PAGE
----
Hootand History, Family Crest & Coats of Arms

The ancestors of the name Hootand date back to the days of the Anglo-Saxon tribes of Britain. The name is derived from their residence in the settlement of Hooton, which is near Chester in Cheshire. The surname Hootand belongs to the large category of Anglo-Saxon habitation names, which are derived from pre-existing names for towns, villages, parishes, or farmsteads.

"This place, in the Domesday Book, is included in the possessions of Richard de Vernon, the Norman Baron of Shipbrook, under whom it was held by a family named Hotone." [1]

Early Origins of the Hootand family

The surname Hootand was first found in Cheshire where the place name mentioned in the Domesday Book as Hotone, under the ownership of Richard de Vernon, the Norman Baron of Shipbrook.[2]

Early History of the Hootand family

This web page shows only a small excerpt of our Hootand research. Another 99 words (7 lines of text) covering the years 1600 and 1672 are included under the topic Early Hootand History in all our PDF Extended History products and printed products wherever possible.

Hootand Spelling Variations

Hootand has been spelled many different ways. Before English spelling became standardized over the last few hundred years, spelling variations in names were a common occurrence. As the English language changed in the Middle Ages, absorbing pieces of Latin and French, as well as other languages, the spelling of people's names also changed considerably, even over a single lifetime. Many variations of the name Hootand have been found, including Hooton, Hootton, Hooten, Hootten and others.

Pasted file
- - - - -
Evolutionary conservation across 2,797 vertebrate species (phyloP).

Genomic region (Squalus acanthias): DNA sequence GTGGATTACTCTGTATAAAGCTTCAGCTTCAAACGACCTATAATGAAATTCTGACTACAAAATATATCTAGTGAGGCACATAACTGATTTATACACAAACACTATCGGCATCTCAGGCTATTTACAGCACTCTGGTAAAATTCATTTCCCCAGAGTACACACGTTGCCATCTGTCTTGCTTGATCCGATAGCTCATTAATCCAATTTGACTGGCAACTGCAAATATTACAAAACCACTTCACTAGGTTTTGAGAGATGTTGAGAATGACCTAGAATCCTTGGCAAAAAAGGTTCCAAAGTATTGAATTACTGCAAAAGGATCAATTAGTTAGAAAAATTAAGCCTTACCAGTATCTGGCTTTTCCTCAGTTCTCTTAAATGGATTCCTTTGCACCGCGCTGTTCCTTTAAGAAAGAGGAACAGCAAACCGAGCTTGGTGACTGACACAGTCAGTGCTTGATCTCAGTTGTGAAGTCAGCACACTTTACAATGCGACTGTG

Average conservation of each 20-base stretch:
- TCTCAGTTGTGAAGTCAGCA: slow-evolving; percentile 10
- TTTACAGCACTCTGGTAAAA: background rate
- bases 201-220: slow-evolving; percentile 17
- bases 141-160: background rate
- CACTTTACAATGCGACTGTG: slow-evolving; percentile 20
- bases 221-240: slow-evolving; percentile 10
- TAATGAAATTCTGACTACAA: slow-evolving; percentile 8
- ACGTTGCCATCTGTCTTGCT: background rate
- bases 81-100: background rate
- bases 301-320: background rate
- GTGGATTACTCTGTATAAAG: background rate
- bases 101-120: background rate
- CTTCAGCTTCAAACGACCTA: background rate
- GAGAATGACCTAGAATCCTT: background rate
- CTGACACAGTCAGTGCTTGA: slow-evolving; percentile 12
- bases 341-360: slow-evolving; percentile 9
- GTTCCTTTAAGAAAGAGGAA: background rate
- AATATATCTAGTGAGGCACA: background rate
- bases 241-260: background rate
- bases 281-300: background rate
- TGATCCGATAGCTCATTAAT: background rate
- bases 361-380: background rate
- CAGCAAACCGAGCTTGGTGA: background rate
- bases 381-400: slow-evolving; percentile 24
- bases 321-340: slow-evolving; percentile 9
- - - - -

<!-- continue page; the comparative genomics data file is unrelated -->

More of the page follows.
Early Notables of the Hootand family (pre 1700)

Another 44 words (3 lines of text) are included under the topic Early Hootand Notables in all our PDF Extended History products and printed products wherever possible.

Migration of the Hootand family

In an attempt to escape the chaos experienced in England, many English families boarded overcrowded and diseased ships sailing for the shores of North America and other British colonies. Those families hardy enough, and lucky enough, to make the passage intact were rewarded with land and a social environment less prone to religious and political persecution. Many of these families became important contributors to the young colonies in which they settled. Early immigration and passenger lists have documented some of the first Hootands to arrive on North American shores: Michael Hooton settled in Virginia in 1654; along with Christopher; John and Thomas Hooton settled in New Jersey in 1654; Thomas Hooten settled in New Jersey in 1677..



  1. ^ Lewis, Samuel, A Topographical Dictionary of England. Institute of Historical Research, 1848, Print.
  2. ^ Williams, Dr Ann. And G.H. Martin, Eds., Domesday Book A Complete Translation. London: Penguin, 1992. Print. (ISBN 0-141-00523-8)


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